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According to a new study, adding the targeted therapy drug bevacizumab (Avastin) to chemotherapy and keeping patients on the drug after chemotherapy ends increases the amount of time it takes for advanced epithelial ovarian cancer, primary peritoneal cancer, and Fallopian tube cancer to grow and spread. These are all cancers of a woman's reproductive system that are treated similarly.
After surgery, the women in this study received one of three treatments: standard chemotherapy with paclitaxel and carboplatin, standard chemotherapy and bevacizumab, or standard chemotherapy and bevacizumab, followed by bevacizumab maintenance therapy (longer-term treatment after the main treatment ends) for up to 10 months.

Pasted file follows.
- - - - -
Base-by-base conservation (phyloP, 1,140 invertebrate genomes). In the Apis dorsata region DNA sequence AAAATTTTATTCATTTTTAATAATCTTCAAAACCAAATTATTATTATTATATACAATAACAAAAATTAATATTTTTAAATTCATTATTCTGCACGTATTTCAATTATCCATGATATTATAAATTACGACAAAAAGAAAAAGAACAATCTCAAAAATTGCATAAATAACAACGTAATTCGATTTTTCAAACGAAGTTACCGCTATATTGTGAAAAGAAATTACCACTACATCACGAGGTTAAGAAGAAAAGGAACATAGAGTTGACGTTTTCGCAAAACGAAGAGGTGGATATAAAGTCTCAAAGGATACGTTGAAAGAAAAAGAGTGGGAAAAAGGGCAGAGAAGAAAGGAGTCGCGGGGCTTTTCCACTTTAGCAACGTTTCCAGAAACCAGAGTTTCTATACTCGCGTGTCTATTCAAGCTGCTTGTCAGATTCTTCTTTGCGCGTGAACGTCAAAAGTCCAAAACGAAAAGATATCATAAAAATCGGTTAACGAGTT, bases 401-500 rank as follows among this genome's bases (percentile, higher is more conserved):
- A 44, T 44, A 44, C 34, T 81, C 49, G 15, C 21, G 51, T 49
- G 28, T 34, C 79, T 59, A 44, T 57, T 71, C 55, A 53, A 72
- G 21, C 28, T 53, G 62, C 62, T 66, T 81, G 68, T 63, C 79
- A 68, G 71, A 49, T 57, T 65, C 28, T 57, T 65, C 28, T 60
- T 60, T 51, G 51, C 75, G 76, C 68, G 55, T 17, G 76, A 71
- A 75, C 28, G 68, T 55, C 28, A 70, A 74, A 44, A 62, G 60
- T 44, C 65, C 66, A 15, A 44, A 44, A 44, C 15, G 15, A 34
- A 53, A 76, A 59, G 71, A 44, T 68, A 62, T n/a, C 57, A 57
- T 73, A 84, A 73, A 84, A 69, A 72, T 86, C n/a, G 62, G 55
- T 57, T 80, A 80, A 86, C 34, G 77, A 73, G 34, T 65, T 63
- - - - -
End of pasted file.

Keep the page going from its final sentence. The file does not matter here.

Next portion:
The cancer took about four months longer to grow and spread for women who received standard chemotherapy and bevacizumab with bevacizumab maintenance therapy than women who received only standard chemotherapy.
What this means for patients
“This is the first time a large study has shown that a drug like bevacizumab slows the growth and spread of ovarian cancer for women with this very hard-to-treat disease,” said lead researcher Robert A. Burger, MD, Director of the Women's Cancer Center at Fox Chase Cancer Center in Philadelphia. “Based on these results, bevacizumab can be used as an initial treatment for patients with advanced ovarian cancer and other related cancers.” The side effects of bevacizumab include high blood pressure and low white blood cell counts.
Questions to Ask Your Doctor
- What type of cancer do I have? What is the stage?
- What are my treatment options?
- Do you recommend targeted therapy?
- What clinical trials are open to me?
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